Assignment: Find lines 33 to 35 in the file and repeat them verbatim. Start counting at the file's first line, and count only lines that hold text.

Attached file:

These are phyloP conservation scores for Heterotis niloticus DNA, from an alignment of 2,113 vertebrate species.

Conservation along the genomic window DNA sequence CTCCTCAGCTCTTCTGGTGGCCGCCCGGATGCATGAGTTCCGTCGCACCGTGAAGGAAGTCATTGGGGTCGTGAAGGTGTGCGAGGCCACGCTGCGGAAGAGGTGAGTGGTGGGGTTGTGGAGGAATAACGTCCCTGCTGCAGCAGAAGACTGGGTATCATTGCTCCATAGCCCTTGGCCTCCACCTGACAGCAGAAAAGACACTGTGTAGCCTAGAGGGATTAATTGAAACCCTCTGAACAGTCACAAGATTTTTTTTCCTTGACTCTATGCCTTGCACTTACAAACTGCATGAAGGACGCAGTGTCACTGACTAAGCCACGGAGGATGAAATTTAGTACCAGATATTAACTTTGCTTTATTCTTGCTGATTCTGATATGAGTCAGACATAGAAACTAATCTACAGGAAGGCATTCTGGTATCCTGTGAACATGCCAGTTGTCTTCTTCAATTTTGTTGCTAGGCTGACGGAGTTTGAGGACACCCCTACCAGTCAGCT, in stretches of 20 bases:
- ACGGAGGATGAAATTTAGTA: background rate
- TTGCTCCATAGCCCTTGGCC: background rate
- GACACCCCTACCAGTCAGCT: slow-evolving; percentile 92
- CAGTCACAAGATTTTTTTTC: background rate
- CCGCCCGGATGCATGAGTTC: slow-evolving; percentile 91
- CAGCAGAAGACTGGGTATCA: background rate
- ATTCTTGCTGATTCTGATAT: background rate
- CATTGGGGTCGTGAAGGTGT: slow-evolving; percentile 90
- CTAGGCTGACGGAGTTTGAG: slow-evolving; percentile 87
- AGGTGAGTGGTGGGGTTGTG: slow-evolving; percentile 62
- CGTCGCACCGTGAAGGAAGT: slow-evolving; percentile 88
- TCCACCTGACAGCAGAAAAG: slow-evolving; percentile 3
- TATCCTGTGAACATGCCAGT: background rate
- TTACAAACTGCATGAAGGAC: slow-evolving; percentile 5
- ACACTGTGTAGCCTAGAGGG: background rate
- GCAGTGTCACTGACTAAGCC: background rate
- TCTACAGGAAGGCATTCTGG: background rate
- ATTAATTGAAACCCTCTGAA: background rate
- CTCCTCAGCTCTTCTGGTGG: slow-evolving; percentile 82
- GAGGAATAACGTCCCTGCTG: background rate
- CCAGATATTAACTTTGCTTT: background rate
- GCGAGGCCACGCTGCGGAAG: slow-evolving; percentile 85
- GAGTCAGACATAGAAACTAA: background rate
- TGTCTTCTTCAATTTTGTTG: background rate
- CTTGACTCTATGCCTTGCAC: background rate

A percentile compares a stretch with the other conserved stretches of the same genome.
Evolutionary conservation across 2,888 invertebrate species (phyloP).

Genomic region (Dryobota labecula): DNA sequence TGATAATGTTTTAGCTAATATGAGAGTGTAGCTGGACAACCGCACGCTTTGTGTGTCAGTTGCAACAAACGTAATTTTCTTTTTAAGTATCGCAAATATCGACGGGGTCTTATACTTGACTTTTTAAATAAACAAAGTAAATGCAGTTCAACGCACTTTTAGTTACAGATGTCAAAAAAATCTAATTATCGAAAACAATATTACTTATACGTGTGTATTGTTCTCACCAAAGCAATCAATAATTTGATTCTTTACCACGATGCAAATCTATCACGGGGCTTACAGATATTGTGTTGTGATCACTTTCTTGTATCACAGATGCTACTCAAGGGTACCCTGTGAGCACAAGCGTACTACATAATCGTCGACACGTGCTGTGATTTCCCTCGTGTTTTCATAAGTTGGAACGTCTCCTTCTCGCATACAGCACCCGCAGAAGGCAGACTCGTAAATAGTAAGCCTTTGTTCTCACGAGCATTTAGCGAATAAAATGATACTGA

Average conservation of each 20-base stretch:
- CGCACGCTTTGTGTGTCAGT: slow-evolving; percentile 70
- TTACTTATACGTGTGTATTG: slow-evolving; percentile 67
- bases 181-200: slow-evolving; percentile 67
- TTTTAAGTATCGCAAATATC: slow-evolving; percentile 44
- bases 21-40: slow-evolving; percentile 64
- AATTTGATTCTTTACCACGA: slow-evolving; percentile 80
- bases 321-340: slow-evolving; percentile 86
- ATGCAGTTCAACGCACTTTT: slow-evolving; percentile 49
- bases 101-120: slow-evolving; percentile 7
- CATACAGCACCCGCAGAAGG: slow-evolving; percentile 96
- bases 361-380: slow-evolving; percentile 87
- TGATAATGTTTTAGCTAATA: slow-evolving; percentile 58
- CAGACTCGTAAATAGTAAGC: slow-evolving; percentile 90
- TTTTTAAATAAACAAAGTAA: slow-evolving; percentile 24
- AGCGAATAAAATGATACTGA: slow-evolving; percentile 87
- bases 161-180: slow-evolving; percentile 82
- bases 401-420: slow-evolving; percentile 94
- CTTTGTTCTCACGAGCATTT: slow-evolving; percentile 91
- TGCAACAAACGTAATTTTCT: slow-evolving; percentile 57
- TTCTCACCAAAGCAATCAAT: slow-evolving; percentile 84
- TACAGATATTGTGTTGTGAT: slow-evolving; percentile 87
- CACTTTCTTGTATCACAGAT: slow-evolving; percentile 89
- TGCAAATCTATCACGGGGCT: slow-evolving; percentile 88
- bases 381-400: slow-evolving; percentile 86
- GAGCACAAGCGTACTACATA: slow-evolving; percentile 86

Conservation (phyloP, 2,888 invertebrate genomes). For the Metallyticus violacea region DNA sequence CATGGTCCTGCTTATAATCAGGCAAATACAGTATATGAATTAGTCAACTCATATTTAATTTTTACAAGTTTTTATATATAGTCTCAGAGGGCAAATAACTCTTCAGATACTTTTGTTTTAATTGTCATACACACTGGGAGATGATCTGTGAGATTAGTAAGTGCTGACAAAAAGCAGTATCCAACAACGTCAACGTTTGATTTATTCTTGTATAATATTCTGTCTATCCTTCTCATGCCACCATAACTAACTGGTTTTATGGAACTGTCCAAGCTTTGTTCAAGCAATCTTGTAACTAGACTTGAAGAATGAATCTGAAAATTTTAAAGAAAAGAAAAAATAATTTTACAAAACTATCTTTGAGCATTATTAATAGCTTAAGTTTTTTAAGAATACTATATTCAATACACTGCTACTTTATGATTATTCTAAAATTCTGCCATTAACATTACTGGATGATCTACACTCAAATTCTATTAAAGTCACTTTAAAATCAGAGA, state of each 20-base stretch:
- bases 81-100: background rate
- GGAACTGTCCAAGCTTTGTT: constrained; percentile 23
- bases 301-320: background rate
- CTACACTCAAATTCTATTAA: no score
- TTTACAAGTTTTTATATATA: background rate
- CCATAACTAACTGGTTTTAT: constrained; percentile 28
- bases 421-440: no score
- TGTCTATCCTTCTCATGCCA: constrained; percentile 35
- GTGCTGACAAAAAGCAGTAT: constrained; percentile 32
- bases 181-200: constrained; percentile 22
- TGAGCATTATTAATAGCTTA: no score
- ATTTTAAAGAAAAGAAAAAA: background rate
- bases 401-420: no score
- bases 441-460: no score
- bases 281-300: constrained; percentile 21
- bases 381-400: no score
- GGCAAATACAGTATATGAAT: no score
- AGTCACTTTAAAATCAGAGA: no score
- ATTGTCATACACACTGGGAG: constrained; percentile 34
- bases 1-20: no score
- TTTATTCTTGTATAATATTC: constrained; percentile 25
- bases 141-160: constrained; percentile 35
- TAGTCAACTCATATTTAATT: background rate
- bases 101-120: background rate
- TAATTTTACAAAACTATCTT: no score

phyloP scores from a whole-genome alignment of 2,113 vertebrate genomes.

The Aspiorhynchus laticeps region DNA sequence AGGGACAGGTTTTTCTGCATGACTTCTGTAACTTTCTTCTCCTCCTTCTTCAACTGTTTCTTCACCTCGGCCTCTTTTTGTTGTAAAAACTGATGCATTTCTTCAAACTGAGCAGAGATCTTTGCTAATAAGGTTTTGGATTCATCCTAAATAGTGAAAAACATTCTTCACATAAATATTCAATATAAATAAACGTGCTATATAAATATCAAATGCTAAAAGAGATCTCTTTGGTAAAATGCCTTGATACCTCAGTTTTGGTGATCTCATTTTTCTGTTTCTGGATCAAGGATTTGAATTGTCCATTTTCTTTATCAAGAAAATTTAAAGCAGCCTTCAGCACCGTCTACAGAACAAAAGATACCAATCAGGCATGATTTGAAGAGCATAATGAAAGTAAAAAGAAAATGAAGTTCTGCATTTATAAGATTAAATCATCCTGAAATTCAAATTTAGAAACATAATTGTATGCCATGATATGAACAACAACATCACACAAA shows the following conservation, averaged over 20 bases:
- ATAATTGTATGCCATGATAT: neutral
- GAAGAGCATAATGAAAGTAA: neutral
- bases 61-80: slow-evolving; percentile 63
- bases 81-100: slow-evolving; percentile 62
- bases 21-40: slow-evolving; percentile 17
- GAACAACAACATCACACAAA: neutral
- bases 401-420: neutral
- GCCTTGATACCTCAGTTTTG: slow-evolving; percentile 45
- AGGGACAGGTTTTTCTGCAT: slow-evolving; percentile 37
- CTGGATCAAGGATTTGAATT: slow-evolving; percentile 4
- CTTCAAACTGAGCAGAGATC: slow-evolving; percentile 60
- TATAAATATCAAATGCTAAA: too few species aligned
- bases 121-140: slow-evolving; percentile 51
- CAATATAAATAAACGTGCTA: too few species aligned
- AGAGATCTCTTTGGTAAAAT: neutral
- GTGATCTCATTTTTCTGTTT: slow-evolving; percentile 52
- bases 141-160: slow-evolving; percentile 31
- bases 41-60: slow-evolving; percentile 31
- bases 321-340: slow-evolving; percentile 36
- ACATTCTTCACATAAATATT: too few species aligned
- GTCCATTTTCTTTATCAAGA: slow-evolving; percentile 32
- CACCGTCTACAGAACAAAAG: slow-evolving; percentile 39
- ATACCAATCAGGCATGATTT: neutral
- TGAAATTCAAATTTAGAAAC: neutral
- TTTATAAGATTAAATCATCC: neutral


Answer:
- TTACTTATACGTGTGTATTG: slow-evolving; percentile 67
- bases 181-200: slow-evolving; percentile 67
- TTTTAAGTATCGCAAATATC: slow-evolving; percentile 44